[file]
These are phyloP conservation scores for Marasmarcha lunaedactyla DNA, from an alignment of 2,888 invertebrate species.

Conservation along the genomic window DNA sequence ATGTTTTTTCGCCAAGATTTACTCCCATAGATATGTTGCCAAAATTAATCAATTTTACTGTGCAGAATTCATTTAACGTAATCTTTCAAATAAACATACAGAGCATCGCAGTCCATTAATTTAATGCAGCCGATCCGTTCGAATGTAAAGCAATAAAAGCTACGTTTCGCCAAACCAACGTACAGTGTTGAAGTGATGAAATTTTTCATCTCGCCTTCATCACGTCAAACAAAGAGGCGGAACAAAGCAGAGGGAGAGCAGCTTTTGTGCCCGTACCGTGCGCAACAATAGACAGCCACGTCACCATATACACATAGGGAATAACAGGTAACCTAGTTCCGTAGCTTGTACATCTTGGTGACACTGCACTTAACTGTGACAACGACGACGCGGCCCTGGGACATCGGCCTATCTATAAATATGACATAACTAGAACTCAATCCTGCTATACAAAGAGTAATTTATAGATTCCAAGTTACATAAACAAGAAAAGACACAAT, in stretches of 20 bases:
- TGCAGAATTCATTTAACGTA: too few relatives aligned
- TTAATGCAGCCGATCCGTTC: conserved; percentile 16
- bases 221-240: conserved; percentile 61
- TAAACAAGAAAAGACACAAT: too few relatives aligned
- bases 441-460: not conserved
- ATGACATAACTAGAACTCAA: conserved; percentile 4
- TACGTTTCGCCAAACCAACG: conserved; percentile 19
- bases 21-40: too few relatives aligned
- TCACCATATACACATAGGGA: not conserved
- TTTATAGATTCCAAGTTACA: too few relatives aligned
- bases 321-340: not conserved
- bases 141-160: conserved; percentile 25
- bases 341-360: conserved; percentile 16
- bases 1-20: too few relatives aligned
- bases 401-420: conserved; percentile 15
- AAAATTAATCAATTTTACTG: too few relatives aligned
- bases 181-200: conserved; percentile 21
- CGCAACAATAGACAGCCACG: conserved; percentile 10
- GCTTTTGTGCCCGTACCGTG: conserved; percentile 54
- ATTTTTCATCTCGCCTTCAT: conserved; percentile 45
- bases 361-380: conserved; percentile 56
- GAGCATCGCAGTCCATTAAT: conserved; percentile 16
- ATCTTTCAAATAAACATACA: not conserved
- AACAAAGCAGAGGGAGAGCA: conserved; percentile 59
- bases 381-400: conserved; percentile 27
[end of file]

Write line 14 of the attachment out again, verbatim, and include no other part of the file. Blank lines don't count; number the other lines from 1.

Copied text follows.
- bases 141-160: conserved; percentile 25